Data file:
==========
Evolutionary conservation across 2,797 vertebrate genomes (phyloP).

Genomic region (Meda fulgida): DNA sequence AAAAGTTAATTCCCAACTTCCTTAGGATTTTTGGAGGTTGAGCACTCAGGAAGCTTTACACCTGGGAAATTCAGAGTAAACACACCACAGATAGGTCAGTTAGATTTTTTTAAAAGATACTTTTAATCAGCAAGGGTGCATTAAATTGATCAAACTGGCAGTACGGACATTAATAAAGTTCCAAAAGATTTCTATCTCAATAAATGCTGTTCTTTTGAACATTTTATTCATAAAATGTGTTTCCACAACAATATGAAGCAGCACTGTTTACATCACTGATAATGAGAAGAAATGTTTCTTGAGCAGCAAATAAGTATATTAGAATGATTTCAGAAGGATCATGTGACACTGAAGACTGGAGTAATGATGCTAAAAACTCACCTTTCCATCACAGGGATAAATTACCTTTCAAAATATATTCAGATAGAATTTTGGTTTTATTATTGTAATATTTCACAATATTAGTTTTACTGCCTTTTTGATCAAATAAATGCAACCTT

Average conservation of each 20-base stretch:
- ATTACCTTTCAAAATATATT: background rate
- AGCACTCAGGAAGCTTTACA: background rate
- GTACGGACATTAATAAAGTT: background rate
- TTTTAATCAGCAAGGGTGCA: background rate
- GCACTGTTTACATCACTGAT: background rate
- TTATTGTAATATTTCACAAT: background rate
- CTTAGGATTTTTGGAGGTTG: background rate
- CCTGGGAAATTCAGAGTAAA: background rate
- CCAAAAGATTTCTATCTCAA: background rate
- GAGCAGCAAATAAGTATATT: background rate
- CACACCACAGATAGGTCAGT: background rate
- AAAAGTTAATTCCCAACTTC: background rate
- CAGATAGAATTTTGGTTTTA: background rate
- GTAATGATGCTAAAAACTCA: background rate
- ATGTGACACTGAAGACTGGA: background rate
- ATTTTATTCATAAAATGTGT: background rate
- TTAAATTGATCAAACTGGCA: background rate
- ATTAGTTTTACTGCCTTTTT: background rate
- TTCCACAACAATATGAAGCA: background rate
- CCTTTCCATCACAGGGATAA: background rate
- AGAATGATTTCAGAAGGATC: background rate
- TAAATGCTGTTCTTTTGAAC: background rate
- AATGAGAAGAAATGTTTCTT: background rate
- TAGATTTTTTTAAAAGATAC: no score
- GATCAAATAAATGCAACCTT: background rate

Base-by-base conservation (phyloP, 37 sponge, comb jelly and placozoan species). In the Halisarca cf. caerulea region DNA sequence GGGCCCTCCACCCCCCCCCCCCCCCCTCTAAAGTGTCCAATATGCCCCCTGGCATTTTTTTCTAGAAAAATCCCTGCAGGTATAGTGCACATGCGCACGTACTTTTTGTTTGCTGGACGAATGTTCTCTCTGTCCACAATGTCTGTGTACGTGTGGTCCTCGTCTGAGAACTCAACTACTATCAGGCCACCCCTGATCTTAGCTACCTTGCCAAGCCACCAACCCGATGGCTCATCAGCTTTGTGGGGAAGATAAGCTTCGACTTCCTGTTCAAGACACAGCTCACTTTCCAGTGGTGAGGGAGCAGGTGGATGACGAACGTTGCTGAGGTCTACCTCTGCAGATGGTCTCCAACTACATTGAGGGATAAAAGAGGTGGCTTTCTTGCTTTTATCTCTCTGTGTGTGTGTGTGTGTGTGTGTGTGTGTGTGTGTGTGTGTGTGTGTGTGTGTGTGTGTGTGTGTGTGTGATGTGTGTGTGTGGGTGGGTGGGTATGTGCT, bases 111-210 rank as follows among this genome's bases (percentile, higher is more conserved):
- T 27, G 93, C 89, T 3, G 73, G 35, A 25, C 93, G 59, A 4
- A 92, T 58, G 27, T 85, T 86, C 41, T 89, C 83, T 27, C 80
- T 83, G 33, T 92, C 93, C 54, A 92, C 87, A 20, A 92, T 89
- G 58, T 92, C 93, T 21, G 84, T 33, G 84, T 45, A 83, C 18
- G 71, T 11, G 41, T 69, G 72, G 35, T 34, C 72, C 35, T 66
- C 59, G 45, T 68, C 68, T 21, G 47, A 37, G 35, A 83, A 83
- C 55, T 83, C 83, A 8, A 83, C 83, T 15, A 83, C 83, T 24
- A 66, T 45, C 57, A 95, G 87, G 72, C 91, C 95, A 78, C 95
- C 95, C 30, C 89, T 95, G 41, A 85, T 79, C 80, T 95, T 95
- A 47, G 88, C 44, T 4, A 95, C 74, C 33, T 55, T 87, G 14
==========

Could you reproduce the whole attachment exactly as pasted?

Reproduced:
Evolutionary conservation across 2,797 vertebrate genomes (phyloP).

Genomic region (Meda fulgida): DNA sequence AAAAGTTAATTCCCAACTTCCTTAGGATTTTTGGAGGTTGAGCACTCAGGAAGCTTTACACCTGGGAAATTCAGAGTAAACACACCACAGATAGGTCAGTTAGATTTTTTTAAAAGATACTTTTAATCAGCAAGGGTGCATTAAATTGATCAAACTGGCAGTACGGACATTAATAAAGTTCCAAAAGATTTCTATCTCAATAAATGCTGTTCTTTTGAACATTTTATTCATAAAATGTGTTTCCACAACAATATGAAGCAGCACTGTTTACATCACTGATAATGAGAAGAAATGTTTCTTGAGCAGCAAATAAGTATATTAGAATGATTTCAGAAGGATCATGTGACACTGAAGACTGGAGTAATGATGCTAAAAACTCACCTTTCCATCACAGGGATAAATTACCTTTCAAAATATATTCAGATAGAATTTTGGTTTTATTATTGTAATATTTCACAATATTAGTTTTACTGCCTTTTTGATCAAATAAATGCAACCTT

Average conservation of each 20-base stretch:
- ATTACCTTTCAAAATATATT: background rate
- AGCACTCAGGAAGCTTTACA: background rate
- GTACGGACATTAATAAAGTT: background rate
- TTTTAATCAGCAAGGGTGCA: background rate
- GCACTGTTTACATCACTGAT: background rate
- TTATTGTAATATTTCACAAT: background rate
- CTTAGGATTTTTGGAGGTTG: background rate
- CCTGGGAAATTCAGAGTAAA: background rate
- CCAAAAGATTTCTATCTCAA: background rate
- GAGCAGCAAATAAGTATATT: background rate
- CACACCACAGATAGGTCAGT: background rate
- AAAAGTTAATTCCCAACTTC: background rate
- CAGATAGAATTTTGGTTTTA: background rate
- GTAATGATGCTAAAAACTCA: background rate
- ATGTGACACTGAAGACTGGA: background rate
- ATTTTATTCATAAAATGTGT: background rate
- TTAAATTGATCAAACTGGCA: background rate
- ATTAGTTTTACTGCCTTTTT: background rate
- TTCCACAACAATATGAAGCA: background rate
- CCTTTCCATCACAGGGATAA: background rate
- AGAATGATTTCAGAAGGATC: background rate
- TAAATGCTGTTCTTTTGAAC: background rate
- AATGAGAAGAAATGTTTCTT: background rate
- TAGATTTTTTTAAAAGATAC: no score
- GATCAAATAAATGCAACCTT: background rate

Base-by-base conservation (phyloP, 37 sponge, comb jelly and placozoan species). In the Halisarca cf. caerulea region DNA sequence GGGCCCTCCACCCCCCCCCCCCCCCCTCTAAAGTGTCCAATATGCCCCCTGGCATTTTTTTCTAGAAAAATCCCTGCAGGTATAGTGCACATGCGCACGTACTTTTTGTTTGCTGGACGAATGTTCTCTCTGTCCACAATGTCTGTGTACGTGTGGTCCTCGTCTGAGAACTCAACTACTATCAGGCCACCCCTGATCTTAGCTACCTTGCCAAGCCACCAACCCGATGGCTCATCAGCTTTGTGGGGAAGATAAGCTTCGACTTCCTGTTCAAGACACAGCTCACTTTCCAGTGGTGAGGGAGCAGGTGGATGACGAACGTTGCTGAGGTCTACCTCTGCAGATGGTCTCCAACTACATTGAGGGATAAAAGAGGTGGCTTTCTTGCTTTTATCTCTCTGTGTGTGTGTGTGTGTGTGTGTGTGTGTGTGTGTGTGTGTGTGTGTGTGTGTGTGTGTGTGTGTGTGTGATGTGTGTGTGTGGGTGGGTGGGTATGTGCT, bases 111-210 rank as follows among this genome's bases (percentile, higher is more conserved):
- T 27, G 93, C 89, T 3, G 73, G 35, A 25, C 93, G 59, A 4
- A 92, T 58, G 27, T 85, T 86, C 41, T 89, C 83, T 27, C 80
- T 83, G 33, T 92, C 93, C 54, A 92, C 87, A 20, A 92, T 89
- G 58, T 92, C 93, T 21, G 84, T 33, G 84, T 45, A 83, C 18
- G 71, T 11, G 41, T 69, G 72, G 35, T 34, C 72, C 35, T 66
- C 59, G 45, T 68, C 68, T 21, G 47, A 37, G 35, A 83, A 83
- C 55, T 83, C 83, A 8, A 83, C 83, T 15, A 83, C 83, T 24
- A 66, T 45, C 57, A 95, G 87, G 72, C 91, C 95, A 78, C 95
- C 95, C 30, C 89, T 95, G 41, A 85, T 79, C 80, T 95, T 95
- A 47, G 88, C 44, T 4, A 95, C 74, C 33, T 55, T 87, G 14